Time seemed to fly as we prepped for the launch of our Sales and Operations Planning (S&OP), Demand Planning, and Supply Planning apps for the Anaplan Hub event in Singapore in March 2015. I was excited about unveiling the ability to connect Sales, Marketing, Finance, Supply Chain, and executives on a single planning platform. For me, this was a dream come true because I had never imagined that a fully connected S&OP process or an end-to-end supply chain planing process could become reality—but Anaplan had delivered. The three apps were launched in March 2015, with press and social media cheering it all over the globe.
Over the last year, I have presented our end-to-end supply chain planning solution to over 90 companies, which range from $200 million to over $40 billion in revenue, across 9 different industries and in 13 countries. The discussions have been about a wide variety of supply chain topics, including how technology can help companies plan at a strategic level, along with enabling them to go down to deeper tactical and execution-level granularity.
So what knowledge can I share from these conversations? I learned that there are common pain points when it comes to the supply chain planning process, and the one that came up most often was the need for supply chain experts to have control over their planning and modeling tools. With Anaplan, business users and planners can directly make adjustments without having to depend on IT. The business can truly own the solution and quickly make changes, such as adding another level of granularity within the planning hierarchy, defining or redefining new scenarios (“what-ifs”), or editing a forecast accuracy measurement technique.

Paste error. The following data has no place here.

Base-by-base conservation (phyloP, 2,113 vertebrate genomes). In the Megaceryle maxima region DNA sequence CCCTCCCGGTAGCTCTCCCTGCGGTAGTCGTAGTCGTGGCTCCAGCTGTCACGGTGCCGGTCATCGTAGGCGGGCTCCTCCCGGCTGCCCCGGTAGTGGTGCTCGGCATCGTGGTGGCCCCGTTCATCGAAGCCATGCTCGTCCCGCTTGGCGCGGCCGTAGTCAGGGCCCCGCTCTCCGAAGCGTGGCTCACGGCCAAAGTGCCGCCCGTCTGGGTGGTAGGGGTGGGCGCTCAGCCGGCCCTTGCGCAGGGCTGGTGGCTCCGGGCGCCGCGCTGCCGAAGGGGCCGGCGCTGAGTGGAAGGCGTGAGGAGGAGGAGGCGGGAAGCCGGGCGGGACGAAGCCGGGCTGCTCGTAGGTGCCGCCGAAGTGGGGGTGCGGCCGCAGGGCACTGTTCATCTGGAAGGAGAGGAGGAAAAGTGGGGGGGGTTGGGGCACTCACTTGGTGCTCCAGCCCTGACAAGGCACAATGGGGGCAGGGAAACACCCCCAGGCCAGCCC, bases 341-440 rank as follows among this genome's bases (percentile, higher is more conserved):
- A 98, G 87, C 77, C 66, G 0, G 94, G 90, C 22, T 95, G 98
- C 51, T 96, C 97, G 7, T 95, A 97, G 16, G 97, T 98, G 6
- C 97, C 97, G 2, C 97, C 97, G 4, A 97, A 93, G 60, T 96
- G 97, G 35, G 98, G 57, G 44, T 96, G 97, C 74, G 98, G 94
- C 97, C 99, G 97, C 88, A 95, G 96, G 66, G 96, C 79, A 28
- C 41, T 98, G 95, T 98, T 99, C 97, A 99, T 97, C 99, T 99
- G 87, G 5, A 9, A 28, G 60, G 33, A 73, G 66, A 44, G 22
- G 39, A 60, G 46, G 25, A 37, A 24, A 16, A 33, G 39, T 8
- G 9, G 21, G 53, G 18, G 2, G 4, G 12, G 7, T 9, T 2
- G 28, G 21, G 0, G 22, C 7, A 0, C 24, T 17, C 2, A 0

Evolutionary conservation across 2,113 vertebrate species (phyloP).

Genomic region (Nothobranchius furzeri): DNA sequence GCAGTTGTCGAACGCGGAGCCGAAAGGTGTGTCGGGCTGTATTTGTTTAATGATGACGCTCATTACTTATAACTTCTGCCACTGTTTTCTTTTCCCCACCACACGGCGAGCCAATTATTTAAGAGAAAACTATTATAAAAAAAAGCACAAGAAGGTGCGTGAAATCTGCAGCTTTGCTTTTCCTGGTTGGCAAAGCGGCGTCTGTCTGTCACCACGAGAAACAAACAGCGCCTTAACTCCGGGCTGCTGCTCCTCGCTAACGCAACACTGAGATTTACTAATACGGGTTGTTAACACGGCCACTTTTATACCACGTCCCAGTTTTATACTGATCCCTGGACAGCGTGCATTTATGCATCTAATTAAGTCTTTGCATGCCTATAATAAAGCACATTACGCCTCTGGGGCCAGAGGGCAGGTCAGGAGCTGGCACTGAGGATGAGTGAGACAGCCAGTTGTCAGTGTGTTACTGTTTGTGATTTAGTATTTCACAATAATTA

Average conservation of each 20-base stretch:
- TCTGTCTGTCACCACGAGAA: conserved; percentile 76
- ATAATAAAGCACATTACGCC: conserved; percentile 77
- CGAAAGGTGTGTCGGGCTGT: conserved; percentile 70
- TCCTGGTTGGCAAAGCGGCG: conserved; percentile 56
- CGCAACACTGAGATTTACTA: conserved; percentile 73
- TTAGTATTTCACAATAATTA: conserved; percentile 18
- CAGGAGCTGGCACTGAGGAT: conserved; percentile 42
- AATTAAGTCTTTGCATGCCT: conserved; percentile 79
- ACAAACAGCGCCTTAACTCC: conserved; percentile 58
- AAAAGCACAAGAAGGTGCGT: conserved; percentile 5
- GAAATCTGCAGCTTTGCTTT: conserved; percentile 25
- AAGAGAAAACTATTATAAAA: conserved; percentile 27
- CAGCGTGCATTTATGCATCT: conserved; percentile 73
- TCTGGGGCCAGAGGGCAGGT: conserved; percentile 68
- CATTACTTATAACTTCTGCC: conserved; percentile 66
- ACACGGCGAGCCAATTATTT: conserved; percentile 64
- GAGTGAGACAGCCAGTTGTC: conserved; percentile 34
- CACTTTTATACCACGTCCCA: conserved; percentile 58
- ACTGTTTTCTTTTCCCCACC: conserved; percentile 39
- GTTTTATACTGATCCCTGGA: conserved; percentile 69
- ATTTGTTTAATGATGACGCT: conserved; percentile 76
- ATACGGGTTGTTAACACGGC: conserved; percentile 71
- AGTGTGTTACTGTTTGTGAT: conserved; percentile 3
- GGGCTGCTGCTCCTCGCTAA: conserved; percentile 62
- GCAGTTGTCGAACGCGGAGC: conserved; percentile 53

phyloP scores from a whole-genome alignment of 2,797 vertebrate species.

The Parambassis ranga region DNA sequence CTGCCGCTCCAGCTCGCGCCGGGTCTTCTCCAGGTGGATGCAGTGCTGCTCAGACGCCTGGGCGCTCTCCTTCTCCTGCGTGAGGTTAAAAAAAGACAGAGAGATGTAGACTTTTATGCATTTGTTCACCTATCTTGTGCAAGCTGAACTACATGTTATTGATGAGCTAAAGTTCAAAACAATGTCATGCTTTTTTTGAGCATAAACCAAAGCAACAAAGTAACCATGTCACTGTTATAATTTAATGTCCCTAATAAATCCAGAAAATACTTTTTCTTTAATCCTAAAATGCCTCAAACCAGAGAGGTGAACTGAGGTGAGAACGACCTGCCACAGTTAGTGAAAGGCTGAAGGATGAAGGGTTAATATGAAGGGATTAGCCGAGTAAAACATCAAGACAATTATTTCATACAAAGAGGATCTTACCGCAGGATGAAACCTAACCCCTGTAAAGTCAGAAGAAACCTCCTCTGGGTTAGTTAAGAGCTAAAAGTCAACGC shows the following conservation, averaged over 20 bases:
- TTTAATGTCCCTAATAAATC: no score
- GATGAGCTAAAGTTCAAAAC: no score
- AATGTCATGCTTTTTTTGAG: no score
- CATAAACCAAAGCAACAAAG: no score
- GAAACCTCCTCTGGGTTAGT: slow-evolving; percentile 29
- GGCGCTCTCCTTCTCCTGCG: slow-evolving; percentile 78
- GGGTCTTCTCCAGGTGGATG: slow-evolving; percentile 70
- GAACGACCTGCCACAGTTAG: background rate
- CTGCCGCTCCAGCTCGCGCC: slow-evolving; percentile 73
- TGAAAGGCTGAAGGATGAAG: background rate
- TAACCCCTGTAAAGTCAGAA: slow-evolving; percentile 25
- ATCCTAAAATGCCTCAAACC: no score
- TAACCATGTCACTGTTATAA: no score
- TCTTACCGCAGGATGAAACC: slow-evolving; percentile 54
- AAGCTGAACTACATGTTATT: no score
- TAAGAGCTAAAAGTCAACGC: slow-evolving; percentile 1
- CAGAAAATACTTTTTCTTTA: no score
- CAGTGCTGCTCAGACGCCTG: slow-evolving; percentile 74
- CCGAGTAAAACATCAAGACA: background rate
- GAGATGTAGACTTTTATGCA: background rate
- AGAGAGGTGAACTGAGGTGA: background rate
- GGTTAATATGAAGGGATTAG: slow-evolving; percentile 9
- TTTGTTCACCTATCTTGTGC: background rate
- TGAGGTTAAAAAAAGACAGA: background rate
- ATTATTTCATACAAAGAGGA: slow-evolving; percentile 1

These are just some of the basic yet extremely powerful things that everyone wants to do with a planning tool. However, because of the inflexibility of legacy systems, most companies end up reconciling data back to Excel. We hear a lot about “digital disruption” in technology—but in reality, most solutions are still delivering a black-box tool that requires vendor or IT involvement and takes a lot of time to configure for even basic functionalities.
Real digitization happens when you have a business-led solution (as opposed to IT-led) and a platform that allows for implementation sprints, starting with a small use case–specific solution that can evolve into a large enterprise-wide solution. Therefore, real digitization is only possible with a customer-centric solution, not a vendor-prescribed one. From a planning perspective, it’s about having a solution that has Excel-like flexibility and immediacy so that you can test, learn, adopt, and change plans as business objectives and market dynamics change around you.
In my next blog, I will share what companies are asking for from a functional and domain standpoint when it comes to supply and demand planning and how Anaplan caters to these needs. In the meantime, check out the supply chain apps from Anaplan and its partners on the newly updated App Hub.
Kaushal Dave is the Director of Product Marketing and Supply Chain expert at Anaplan, where he travels the globe working hands-on with supply chain teams to build technology solutions for supply chain planning.
Keyword: Supply Chain Planning